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Although the simplify command may seem to be the most

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Unformatted text preview: y. You can also factor polynomials over algebraic extensions. For details, refer to the ?factor help page. The expand Command The expand command is essentially the reverse of factor. It causes the expansion of multiplied terms as well as a number of other expansions. This is among the most useful of the manipulation commands. Although you might imagine that with a name like expand the result would be larger and more complex than the original expression; this is not always the case. In fact, expanding some expressions results in substantial simpliﬁcation. > expand((x+1)*(x+2)); x2 + 3 x + 2 > expand(sin(x+y)); sin(y ) cos(x) + cos(y ) sin(x) > expand(exp(a+ln(b))); ea b The expand command is quite ﬂexible. You can you specify that certain subexpressions be unchanged by the expansion and program custom expansion rules. Although the simplify command may seem to be the most useful command, this is misleading. Unfortunately, the word simplify is rather vague. When you request to simplify an expression, Maple examines your expression, tests many techniques, and then tries applying the appropriate simpliﬁcation rules. However, this might take a little time. As well, Maple may not be able to determine what you want to accomplish since universal mathematical rules do not deﬁne what is simpler. When you do know which manipulations will make your expression simpler for you, specify them directly. In particular, the expand command 36 • Chapter 2: Mathematics with Maple: The Basics is among the most useful. It frequently results in substantial simpliﬁcation, and also leaves expressions in a convenient form for many other commands. The convert Command This command converts expressions between diﬀerent forms. For a list of common conversions, see Table 2.3. > convert(cos(x),exp); 1 (x I ) 1 1 e + 2 2 e(x I ) > convert(1/2*exp(x) + 1/2*exp(-x),trig); cosh(x) > A := Matrix([[a,b],[c,d]]); A := ab cd > convert(A, ’listlist’); [[a, b], [c, d]] > convert(A, ’set’); {a, b, d, c} > convert(%, ’list’); [a, b, d, c] The normal Command This command transforms rational expressions into factored normal form , numerator , denominator 2.6 Expression Manipulation Table 2.3 Common Conversions • 37 Argument polynom exp, expln, expsincos parfrac rational radians, degrees set, list, listlist temperature units Description series to polynomials trigonometric expressions to exponential form rational expressions to partial fraction form ﬂoating-point numbers to rational form between degrees and radians between data structures between temperature scales between units where the numerator and denominator are relatively prime polynomials with integer coeﬃcients. > rat_expr_2 := (x^2 - y^2)/(x - y)^3 ; rat _expr _2 := x2 − y 2 (−y + x)3 > normal(rat_expr_2); y+x (−y + x)2 > normal(rat_expr_2, ’expanded’); y+x y 2 − 2 x y + x2 The expanded option transforms rational expressions into expanded normal form . The combine Command This command combines terms in sums, products, and powers into a single term. These transformations are, in some cases, the reverse of the transformations that expand...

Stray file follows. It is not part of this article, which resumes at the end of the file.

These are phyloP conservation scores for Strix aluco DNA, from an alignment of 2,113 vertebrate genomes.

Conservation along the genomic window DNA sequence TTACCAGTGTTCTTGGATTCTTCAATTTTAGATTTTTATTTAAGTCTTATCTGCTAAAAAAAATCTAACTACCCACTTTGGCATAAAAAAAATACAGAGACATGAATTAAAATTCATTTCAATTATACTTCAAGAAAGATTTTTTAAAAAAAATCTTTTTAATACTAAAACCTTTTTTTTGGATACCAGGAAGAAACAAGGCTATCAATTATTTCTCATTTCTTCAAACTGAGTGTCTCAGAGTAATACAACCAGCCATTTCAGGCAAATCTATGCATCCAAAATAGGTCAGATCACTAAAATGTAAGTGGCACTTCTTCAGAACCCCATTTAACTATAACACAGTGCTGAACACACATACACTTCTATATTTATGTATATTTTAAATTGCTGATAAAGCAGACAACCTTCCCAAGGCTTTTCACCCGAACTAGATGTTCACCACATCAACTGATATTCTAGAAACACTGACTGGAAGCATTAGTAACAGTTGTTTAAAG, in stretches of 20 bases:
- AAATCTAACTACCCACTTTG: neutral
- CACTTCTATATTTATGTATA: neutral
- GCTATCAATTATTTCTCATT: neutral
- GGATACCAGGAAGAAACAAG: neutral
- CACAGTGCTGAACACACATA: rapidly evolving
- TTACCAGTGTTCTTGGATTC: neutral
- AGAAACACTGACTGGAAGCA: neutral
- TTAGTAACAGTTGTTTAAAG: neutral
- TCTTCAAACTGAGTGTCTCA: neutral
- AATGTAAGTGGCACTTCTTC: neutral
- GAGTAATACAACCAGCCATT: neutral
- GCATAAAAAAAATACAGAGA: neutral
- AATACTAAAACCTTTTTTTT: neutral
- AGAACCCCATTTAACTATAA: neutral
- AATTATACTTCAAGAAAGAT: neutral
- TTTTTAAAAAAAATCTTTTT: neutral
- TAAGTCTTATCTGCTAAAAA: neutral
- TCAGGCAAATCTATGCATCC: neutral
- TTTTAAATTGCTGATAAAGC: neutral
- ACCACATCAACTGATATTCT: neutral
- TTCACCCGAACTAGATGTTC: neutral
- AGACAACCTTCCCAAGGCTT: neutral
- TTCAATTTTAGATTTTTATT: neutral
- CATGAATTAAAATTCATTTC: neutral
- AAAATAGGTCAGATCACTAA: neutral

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This note was uploaded on 08/27/2012 for the course MATH 1100 taught by Professor Nil during the Spring '12 term at National University of Singapore.

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